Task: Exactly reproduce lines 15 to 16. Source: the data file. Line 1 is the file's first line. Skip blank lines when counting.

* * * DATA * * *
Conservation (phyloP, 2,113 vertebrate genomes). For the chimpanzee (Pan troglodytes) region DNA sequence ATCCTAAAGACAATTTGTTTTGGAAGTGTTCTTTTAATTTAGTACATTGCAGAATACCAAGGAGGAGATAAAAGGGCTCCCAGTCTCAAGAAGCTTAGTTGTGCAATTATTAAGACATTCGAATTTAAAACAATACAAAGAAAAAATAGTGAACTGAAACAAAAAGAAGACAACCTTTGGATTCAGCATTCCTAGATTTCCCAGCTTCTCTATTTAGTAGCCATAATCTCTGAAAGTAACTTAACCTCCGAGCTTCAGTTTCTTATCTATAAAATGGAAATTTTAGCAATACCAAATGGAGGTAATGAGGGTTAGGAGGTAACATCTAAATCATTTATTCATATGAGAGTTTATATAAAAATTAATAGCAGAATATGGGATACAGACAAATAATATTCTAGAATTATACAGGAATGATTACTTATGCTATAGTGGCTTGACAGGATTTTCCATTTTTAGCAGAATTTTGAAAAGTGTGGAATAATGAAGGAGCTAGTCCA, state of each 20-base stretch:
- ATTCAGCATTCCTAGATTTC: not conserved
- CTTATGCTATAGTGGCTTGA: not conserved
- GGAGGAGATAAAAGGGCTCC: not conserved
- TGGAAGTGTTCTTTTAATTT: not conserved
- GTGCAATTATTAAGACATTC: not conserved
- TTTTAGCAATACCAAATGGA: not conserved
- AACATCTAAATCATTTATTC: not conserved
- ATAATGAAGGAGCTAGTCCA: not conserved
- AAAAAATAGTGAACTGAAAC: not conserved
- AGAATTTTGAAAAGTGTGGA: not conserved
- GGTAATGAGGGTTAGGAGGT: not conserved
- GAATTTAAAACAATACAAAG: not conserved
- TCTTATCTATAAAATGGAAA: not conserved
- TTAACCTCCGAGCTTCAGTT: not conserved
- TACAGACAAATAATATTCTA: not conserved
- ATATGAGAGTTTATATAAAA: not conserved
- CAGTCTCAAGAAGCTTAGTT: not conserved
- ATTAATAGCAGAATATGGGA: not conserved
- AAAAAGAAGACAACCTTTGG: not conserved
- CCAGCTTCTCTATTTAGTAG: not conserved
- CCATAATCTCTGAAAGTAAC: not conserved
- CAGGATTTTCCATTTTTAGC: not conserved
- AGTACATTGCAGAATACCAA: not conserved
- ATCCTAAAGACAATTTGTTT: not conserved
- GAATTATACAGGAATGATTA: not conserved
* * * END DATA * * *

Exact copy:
- TTAACCTCCGAGCTTCAGTT: not conserved
- TACAGACAAATAATATTCTA: not conserved